India adopted nationwide Bharat Stage VI (BS-VI) emissions standards on 1 April 2020. This direct leapfrog from BS-IV to BS-VI emissions standards has led to a paradigm shift in emission-control systems, especially in diesel vehicles.

India implemented Bharat Stage VI (BS-VI) emissions standards nationwide on 1 April 2020 amidst the raging novel coronavirus pandemic (Covid-19) and economic slowdown. It leapfrogged directly from BS-IV emissions standards that were introduced nationwide in 2017 and selectively in a few cities in 2010.

More than 75 per cent of Uganda’s population lives in rural areas and depends heavily on groundwater resources.

Four years after Biomedical Waste Management Rules were notified in India, implementation has improved in certain areas but continues to remain iffy on key parameters. COVID-19 has brought the need for extremely careful handling of biomedical waste into renewed focus.

This factsheet offers a status update on the state of compliance with the December 2015 norms, with respect to particulate matter, sulphur dioxide, and oxides of nitrogen. Compliance with water and mercury norms has not been included in this assessment.

To deal with the sharp economic downturn caused by the COVID-19 pandemic, the Government of India has announced a slew of packages estimated to be about ten per cent of India’s GDP.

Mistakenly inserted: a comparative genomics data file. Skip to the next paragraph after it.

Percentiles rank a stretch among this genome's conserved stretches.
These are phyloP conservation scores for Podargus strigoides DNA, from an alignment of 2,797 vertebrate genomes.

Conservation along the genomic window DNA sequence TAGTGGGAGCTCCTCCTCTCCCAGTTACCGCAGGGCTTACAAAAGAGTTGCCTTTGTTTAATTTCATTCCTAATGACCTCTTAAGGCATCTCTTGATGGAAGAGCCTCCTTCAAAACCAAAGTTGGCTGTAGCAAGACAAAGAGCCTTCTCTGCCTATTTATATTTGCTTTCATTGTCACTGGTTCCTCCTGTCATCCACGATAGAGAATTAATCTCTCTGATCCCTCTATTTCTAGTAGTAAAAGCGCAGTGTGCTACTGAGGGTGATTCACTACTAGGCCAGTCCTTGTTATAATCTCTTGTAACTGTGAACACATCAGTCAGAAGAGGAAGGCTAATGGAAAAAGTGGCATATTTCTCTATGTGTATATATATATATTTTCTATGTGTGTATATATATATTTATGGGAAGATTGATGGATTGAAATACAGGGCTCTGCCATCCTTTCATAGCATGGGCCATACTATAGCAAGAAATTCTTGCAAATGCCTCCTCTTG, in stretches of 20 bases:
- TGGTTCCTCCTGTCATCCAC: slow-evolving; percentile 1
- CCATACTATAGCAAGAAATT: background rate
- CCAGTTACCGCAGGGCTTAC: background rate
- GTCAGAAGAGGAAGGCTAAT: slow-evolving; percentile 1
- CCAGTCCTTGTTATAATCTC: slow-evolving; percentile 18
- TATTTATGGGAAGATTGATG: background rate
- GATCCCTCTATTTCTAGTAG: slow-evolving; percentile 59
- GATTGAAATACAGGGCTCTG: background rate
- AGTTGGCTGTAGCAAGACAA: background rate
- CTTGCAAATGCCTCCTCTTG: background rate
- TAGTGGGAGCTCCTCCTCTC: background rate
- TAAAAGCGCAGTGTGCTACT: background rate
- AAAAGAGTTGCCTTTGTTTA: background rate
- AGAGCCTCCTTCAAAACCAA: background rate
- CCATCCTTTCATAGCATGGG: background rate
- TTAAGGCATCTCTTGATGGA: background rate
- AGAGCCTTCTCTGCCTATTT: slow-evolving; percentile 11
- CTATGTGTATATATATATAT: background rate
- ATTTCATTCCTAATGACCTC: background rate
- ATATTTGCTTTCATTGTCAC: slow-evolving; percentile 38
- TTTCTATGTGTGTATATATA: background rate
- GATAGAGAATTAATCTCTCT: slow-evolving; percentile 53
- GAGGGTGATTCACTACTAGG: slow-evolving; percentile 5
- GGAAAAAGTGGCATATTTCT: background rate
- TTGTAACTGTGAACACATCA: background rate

A recent study estimates that the world has produced about 8.3 billion metric tonnes of plastics between 1950 and 2015 — 80 per cent of this is plastic waste. A meagre 9 per cent of this waste has been recycled.

Organic and natural farming in India is still at a nascent stage. To scale it up and make it a mass movement, governments at the Centre and in states must take big steps. Mainstreaming organic and natural farming will address the ecological, economic and existential crisis in Indian agriculture.

COVD-19 is an unprecedented opportunity to change the way we travel, make commuting choices, and create inclusive and healthy spaces for overall well being says this paper published by the Centre

In essence, the notion of benefit sharing is recognition of the natural rights of affected communities over mineral resources in their traditional and historical homelands. Communities have a right to benefit first—culturally, economically and politically. These rights can be seen from the prism of both immediate as well as long-term benefits.